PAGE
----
In his new book Wild Ruins, author Dave Hamilton hunts out 300 of Britain’s most romantic, picturesque or hidden ruined buildings. Especially for the VisitBritain Blog he has selected 5 of Britain's most spectacular crumbling castles, ancient forts and abandoned churches for you to run through, hide in or simply stare at...
1. The Highlands castle that once saw battles
The ruins of Ardvreck Castle in the far northwest of the Scottish Highlands are a truly awesome sight. The remains of the ancient castle stand tall in the stunning wild landscape of this remote part of Scotland. The castle was built by the Macleods of Assynt to protect their lands from warring clans in the area. Now the area is mostly inhabited by rare birds of prey, wild cats, red deer and rare wild flowers.
2. The church being consumed by trees
In the middle of a small wood, in a forgotten part of Norfolk, in East England, stands the enormous St Mary’s Church hidden among the trees. A large arched doorway opens wide like the mouth of a cave and where the congregation once sat a big tree has taken root. The church was built in the 15th century and after 200 years of use it was abandoned and began to fall into ruin.
3. The Scottish castle no one sees
There is little to compare to the sheer drama of Kilchurn Castle. It is beautifully positioned in the middle of a loch, surrounded by mountains in the West of Scotland. Built in the 13th century, the castle was a stronghold for the Campbell clan. It is about 90 minutes’ drive from Glasgow, on a route which takes you right past the breath-taking scenery of Loch Lomond National Park. There are few, however, who travel on from Loch Lomond to this part of Scotland, making it referred to as ‘Britain’s best kept secret’.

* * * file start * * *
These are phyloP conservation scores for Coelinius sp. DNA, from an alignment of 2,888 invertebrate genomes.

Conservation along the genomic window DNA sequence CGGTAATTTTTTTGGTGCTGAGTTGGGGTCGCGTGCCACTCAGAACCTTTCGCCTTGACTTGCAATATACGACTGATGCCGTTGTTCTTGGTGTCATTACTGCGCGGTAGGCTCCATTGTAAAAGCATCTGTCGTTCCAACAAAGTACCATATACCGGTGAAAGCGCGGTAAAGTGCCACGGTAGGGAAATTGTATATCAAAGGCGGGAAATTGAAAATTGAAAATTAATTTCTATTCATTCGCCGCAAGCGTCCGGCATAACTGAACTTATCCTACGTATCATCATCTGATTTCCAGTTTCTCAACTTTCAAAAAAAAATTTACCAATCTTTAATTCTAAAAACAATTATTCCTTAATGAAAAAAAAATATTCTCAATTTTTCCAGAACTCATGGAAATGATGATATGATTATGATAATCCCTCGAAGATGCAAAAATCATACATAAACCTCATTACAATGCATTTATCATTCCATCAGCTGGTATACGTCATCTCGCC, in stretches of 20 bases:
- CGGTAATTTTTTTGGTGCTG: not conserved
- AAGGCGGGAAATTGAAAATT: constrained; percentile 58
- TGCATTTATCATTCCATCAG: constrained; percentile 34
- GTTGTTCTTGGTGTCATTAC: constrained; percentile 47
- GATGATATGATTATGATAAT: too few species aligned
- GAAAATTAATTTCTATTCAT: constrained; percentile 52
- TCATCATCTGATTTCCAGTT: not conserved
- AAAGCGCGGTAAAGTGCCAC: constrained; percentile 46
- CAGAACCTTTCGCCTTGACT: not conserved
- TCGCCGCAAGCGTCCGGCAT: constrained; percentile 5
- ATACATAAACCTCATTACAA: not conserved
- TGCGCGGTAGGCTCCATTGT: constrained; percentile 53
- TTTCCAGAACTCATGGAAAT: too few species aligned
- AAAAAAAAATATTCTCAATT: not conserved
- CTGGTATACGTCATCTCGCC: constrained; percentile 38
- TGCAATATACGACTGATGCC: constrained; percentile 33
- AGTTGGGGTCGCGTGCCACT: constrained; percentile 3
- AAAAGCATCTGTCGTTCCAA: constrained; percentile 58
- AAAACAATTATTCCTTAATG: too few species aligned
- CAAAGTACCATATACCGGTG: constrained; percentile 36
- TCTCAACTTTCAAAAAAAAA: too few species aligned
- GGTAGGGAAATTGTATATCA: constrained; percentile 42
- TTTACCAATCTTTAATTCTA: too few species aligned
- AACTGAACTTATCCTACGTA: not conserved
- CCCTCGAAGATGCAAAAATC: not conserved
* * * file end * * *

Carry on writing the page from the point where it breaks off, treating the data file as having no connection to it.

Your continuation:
4. The Roman fort that once guarded the sea
The imposing 2 towers of the ruined 12th-century church at Reculver lie just off the coastal footpath on the Kent coast in southeast England. The church stands on top of the remains of a much older Roman fort which would have once guarded the Watsum Channel. For hundreds of years this strip of sea cut off the land to the east, forming the Isle of Thanet. The Watsum Channel has since long vanished but the Isle of Thanet has retained its name, despite no longer being an island.
5. The medieval edifice in Wales
Raglan Castle is a large medieval castle located in southeast Wales. Despite being in ruins there is much to see, and you can almost imagine knights and princesses walking around the imposing castle walls. It is a very child-friendly ruin with plenty of room for kids to run around. The castle was built on the site of an old manor house in the 15th century. It lies not far from the English Border between the Brecon Beacons National Park and the picturesque Wye Valley. Discover all of Dave's Wild Ruins in his new book. VisitBritain readers can get 30% off - just head to www.wildthingspublishing.com and enter 'Visit Britain' as your coupon code.